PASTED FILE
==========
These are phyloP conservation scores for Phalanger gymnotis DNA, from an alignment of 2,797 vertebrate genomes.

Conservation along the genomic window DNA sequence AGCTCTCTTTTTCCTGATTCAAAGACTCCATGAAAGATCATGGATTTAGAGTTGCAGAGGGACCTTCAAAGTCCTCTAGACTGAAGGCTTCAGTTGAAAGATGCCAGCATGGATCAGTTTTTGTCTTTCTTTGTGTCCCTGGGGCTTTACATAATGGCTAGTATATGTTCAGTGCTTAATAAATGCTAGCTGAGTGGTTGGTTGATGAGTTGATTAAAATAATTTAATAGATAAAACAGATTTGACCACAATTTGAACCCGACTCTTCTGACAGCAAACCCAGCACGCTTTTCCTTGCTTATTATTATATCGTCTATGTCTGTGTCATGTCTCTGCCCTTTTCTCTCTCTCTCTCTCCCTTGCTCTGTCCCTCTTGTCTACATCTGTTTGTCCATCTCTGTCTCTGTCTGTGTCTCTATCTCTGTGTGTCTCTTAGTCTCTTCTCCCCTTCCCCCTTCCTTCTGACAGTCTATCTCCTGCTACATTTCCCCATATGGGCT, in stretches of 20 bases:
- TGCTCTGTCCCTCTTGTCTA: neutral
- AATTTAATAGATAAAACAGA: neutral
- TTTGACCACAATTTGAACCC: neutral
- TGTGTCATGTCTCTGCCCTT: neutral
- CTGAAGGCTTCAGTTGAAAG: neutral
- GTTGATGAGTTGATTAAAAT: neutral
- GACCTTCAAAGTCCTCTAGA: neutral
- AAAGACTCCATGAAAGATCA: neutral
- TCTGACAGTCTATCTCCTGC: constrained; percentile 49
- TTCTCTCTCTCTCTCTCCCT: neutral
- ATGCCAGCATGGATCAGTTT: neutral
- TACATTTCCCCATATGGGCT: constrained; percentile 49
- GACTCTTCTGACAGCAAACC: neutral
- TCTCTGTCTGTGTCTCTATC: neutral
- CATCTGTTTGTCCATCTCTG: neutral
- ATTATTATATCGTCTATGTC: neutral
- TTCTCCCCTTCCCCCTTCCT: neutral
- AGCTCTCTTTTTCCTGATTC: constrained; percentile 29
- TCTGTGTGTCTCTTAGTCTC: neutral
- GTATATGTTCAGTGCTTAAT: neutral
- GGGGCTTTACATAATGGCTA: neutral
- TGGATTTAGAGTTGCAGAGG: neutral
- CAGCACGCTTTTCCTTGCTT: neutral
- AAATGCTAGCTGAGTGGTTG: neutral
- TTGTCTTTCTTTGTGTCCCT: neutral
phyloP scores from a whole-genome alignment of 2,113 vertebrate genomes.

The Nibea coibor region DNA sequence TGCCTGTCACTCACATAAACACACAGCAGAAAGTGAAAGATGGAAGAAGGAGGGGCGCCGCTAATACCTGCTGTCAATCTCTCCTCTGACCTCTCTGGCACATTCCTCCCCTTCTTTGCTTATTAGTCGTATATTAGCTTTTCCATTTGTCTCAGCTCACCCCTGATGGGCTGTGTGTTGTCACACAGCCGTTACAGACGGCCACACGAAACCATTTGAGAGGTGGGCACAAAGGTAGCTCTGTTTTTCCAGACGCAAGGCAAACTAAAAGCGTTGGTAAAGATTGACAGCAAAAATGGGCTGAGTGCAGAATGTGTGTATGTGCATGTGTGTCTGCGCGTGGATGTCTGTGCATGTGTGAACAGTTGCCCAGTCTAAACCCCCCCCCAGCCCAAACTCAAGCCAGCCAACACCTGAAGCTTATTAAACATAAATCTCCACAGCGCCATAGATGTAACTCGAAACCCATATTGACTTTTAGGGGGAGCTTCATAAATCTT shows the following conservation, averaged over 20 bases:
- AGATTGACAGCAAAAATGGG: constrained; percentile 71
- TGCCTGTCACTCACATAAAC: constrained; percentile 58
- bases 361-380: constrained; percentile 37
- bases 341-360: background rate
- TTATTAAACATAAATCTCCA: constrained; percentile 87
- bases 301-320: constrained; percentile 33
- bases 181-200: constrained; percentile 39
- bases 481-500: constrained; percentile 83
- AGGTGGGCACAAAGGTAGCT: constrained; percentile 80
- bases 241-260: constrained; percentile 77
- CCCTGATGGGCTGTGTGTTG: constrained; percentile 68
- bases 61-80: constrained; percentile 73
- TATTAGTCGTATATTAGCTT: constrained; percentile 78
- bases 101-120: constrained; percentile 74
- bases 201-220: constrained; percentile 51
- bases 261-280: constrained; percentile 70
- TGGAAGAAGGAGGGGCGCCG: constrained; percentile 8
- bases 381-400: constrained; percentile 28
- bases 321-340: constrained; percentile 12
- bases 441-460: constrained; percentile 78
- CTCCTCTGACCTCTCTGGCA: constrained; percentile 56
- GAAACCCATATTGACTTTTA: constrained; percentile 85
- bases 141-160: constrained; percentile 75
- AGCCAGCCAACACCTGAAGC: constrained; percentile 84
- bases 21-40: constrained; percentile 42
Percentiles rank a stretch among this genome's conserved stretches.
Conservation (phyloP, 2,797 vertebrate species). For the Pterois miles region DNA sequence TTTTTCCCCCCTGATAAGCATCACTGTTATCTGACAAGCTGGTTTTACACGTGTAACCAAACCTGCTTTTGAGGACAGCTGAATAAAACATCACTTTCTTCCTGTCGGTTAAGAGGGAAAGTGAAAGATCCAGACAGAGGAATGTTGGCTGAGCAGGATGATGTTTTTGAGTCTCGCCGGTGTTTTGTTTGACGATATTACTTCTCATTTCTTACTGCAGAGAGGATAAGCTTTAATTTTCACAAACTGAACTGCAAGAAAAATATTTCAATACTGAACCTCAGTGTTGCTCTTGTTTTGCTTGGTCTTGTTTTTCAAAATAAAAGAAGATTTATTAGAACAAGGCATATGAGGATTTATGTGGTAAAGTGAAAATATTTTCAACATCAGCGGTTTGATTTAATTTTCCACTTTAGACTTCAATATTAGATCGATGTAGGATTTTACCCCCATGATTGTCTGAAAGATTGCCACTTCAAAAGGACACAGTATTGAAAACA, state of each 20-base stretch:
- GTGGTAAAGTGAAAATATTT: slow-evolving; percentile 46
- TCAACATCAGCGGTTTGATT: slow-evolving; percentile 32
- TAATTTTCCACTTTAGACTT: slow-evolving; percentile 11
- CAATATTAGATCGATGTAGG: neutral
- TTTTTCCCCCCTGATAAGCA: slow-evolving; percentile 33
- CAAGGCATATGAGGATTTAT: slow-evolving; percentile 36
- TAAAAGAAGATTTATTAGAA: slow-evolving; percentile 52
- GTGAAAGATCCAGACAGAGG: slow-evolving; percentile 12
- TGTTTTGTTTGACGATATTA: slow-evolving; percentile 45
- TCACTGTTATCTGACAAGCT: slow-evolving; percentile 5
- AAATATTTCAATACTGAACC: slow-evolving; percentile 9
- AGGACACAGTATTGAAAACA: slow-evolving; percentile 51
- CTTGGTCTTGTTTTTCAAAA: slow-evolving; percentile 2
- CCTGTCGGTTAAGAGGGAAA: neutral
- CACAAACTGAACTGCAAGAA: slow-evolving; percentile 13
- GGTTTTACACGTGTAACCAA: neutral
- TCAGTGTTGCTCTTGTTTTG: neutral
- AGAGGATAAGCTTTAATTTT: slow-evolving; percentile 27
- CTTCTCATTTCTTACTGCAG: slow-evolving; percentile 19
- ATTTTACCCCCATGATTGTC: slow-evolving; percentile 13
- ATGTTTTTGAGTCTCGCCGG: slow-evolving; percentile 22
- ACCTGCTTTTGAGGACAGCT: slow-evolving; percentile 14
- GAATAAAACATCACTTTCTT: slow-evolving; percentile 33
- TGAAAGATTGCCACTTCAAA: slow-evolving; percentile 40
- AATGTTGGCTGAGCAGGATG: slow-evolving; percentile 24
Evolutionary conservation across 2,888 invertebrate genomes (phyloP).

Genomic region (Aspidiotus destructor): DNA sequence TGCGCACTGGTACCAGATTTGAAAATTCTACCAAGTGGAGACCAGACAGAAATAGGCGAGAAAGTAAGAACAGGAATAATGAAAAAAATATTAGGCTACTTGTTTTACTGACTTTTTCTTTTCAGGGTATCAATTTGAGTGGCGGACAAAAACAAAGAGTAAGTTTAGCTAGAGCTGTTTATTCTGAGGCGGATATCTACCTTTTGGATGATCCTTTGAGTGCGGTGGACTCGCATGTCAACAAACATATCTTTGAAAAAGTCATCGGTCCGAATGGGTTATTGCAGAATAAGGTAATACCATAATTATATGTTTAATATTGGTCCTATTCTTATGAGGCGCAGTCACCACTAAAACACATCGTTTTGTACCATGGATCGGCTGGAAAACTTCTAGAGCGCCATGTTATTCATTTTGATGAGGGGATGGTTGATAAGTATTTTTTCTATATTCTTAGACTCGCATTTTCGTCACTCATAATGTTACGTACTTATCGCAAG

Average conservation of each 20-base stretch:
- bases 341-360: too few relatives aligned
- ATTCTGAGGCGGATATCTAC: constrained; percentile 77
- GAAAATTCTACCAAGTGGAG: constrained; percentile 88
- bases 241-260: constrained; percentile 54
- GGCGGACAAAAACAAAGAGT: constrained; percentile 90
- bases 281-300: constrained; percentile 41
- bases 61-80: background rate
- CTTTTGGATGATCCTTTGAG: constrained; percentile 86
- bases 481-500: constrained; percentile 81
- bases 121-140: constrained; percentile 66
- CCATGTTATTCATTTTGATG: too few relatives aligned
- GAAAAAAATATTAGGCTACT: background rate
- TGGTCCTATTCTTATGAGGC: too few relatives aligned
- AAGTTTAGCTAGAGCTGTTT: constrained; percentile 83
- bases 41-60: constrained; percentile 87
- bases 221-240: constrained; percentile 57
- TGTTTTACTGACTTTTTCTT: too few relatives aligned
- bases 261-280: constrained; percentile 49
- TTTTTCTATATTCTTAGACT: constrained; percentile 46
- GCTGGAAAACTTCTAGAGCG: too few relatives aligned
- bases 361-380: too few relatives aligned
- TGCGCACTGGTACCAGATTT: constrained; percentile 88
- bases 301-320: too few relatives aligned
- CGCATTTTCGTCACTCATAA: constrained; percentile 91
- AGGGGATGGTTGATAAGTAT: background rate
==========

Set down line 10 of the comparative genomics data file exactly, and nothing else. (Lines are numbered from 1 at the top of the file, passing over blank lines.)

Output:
- AAAGACTCCATGAAAGATCA: neutral